On March 10, the lieutenant governor of Delhi ordered the Essential Services Maintenance Act (ESMA) to be imposed against protesting Anganwadi workers.
Tens of thousands of Anganwadi workers and helpers have been protesting in Delhi since January this year, demanding an increase in their honorarium as well as fulfilment of their other long-standing demands. On January 31 more than 22,000 Anganwadi workers and helpers from all over Delhi gathered at the headquarters of the Delhi government, to demand better pay and working conditions. They have continued to protest daily, militantly raising slogans such as: “Ladenge, Jeetenge!” (We will fight and we will win), “Nahi darenge dhamki se, Kheech lenge kursi se!” (We won’t be scared by your threats, we will extract our dues). On March 8, International Women’s Day, tens of thousands of Anganwadi workers and helpers, together with working women of other sectors, participated in a huge demonstration at Raj Ghat.
Following the LG’s orders, the services of Anganwadi workers have been declared an “essential” service and their strike “illegal”. ESMA prohibits them from going on strike for the next 6 months.
Communist Ghadar Party denounces this attack on the striking Anganwadi workers and helpers. We express our wholehearted support for and solidarity with the striking workers.
Anganwadi workers and helpers provide vital door-to-door services for the working-class families, especially children, pregnant and lactating mothers, the sick and the aged. The various community services provided by them include supplementary nutrition, immunization, health check-up and referral services, non-formal pre-school education and nutrition & health education. During the Covid-19 pandemic, Anganwadi workers and helpers risked their lives to provide vital services to the people, despite not being provided proper protective gear by the government.
The Anganwadi workers and helpers continue to be severely exploited and oppressed, despite their long and persistent struggle over several years. They are not recognised as government employees or paid salaries as per the state government pay-scales. They are paid an honorarium which is far below the minimum wages. At present, Anganwadi workers and helpers in Delhi receive a meagre honorarium of Rs 9,698 and Rs 4,839, respectively. They are denied any kind of retirement benefits.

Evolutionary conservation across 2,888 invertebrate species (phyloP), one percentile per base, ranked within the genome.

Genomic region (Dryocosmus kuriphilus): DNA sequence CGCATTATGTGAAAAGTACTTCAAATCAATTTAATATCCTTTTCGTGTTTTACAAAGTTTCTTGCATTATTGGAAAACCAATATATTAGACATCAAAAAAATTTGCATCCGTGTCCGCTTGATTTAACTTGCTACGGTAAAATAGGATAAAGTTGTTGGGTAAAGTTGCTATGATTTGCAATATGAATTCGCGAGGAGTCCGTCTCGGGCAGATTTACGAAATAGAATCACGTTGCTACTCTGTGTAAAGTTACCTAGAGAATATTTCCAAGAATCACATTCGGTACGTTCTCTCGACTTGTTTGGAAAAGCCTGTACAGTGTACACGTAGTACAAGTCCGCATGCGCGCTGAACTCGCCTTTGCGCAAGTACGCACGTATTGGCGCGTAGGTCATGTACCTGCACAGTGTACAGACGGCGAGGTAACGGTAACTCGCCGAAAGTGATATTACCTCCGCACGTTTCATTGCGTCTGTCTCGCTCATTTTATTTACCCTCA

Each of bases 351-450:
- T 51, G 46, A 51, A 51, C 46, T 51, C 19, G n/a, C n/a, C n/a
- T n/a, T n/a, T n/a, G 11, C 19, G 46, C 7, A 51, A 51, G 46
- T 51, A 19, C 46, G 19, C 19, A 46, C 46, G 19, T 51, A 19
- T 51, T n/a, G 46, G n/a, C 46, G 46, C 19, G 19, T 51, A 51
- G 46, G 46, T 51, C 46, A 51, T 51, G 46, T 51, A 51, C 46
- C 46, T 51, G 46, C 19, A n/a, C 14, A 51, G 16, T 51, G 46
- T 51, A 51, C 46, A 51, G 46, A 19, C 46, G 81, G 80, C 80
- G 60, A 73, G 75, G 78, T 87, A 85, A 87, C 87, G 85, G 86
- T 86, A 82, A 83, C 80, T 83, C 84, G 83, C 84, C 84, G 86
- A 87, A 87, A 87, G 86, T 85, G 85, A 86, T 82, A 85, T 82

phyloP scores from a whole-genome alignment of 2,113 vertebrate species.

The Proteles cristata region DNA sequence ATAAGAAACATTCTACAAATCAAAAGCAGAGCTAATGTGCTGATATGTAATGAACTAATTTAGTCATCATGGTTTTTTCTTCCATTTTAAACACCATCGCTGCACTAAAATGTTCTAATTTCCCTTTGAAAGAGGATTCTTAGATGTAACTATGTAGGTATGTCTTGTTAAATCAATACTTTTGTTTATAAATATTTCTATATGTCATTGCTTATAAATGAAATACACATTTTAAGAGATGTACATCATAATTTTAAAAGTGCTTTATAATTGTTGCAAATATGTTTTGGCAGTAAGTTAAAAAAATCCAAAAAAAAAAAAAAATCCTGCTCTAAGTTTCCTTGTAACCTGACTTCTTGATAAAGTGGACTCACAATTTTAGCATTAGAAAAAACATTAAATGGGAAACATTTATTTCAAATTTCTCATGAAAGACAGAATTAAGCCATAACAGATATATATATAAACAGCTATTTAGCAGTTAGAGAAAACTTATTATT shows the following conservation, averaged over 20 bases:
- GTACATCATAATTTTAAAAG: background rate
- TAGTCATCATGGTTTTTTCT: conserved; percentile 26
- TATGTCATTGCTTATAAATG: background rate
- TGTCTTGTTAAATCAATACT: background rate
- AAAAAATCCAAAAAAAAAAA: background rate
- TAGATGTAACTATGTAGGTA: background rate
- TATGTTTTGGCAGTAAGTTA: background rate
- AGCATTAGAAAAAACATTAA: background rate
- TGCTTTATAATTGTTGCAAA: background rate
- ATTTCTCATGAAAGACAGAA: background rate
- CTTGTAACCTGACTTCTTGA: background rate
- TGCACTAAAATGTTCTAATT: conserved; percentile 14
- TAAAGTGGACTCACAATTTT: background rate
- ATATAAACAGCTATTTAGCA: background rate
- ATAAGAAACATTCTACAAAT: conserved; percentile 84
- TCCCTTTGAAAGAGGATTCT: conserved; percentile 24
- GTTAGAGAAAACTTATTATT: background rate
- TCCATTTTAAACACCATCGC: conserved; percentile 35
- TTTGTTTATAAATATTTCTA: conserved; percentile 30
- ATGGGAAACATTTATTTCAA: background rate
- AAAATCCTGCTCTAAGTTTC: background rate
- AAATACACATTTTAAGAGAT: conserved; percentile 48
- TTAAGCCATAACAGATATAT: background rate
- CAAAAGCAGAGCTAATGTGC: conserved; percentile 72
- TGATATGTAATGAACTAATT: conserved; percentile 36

The Anganwadi workers are demanding an increment in their honorarium to Rs 25,000 for Anganwadi workers and Rs 20,000 for helpers. They are demanding payment of arrears for 39 months – from October 2018 to January 2022 – of the honorarium hike that the PM had announced. They are demanding fixed working hours, retirement benefits, paid leave, travel allowance, Provident Fund (PF) and medical benefits under Employees’ State Insurance (ESI). As frontline workers in the pandemic, they have been demanding that the government ensure their safety and bear the medical expenses for those workers affected with COVID-19. They have called for an end to their “begari” (forced labour), where they are treated as slaves and threatened with the termination of their jobs at the whims of the authorities.
The struggle of the Anganwadi workers and helpers is entirely just. Successive governments, at the center and in the states, have consistently ignored their demands.
The Delhi State Anganwadi Workers and Helpers Union (DSAWHU), which is leading the struggle, is legally contesting the imposition of ESMA, since Anganwadi workers are not recognised as government workers and their services are considered “voluntary”. While being forced to temporarily suspend the strike, the union has announced its plans to continue the struggle in other forms.
They have announced that if ESMA is not revoked by the court, they will “violate ESMA through civil disobedience and resume the strike”. They will boycott the BJP which is in charge of the central government, and the AAP which is in charge of the Delhi government, in the upcoming Delhi municipal elections. They will actively protest to prevent the BJP and AAP candidates from campaigning in the areas where they work.